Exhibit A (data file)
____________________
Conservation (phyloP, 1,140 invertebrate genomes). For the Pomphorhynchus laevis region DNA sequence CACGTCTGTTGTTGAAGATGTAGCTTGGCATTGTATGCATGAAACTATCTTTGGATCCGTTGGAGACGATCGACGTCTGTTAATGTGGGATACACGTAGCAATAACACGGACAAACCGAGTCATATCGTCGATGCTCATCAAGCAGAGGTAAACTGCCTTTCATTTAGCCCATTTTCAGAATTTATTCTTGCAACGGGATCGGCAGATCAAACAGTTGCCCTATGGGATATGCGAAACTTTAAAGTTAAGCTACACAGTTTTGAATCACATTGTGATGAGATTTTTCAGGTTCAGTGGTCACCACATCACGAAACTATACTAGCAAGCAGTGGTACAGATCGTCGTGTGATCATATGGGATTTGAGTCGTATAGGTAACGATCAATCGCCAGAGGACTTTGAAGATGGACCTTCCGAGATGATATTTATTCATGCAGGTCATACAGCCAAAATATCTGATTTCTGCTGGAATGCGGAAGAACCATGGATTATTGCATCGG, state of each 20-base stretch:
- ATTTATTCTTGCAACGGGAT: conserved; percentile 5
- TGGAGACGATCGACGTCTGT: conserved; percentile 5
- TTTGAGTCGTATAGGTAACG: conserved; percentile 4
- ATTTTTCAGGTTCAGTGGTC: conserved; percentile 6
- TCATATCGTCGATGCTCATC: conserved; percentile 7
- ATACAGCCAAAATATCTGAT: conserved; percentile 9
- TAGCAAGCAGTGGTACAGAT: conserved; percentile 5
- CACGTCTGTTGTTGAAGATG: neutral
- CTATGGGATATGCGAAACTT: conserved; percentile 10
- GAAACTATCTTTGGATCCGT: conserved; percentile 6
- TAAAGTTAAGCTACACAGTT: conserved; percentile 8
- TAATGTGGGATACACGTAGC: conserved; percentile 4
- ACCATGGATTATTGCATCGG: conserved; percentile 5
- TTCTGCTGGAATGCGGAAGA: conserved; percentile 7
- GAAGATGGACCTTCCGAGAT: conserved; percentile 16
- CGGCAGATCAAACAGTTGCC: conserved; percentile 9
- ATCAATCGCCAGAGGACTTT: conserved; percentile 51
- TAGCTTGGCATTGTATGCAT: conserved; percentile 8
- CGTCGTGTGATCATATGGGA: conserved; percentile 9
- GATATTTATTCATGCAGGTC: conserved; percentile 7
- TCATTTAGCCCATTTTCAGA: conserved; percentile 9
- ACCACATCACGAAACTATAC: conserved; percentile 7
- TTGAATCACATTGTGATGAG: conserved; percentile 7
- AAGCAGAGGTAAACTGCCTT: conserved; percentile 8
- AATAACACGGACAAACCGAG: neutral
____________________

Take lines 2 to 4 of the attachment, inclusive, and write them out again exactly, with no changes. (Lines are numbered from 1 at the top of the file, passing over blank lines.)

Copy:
- ATTTATTCTTGCAACGGGAT: conserved; percentile 5
- TGGAGACGATCGACGTCTGT: conserved; percentile 5
- TTTGAGTCGTATAGGTAACG: conserved; percentile 4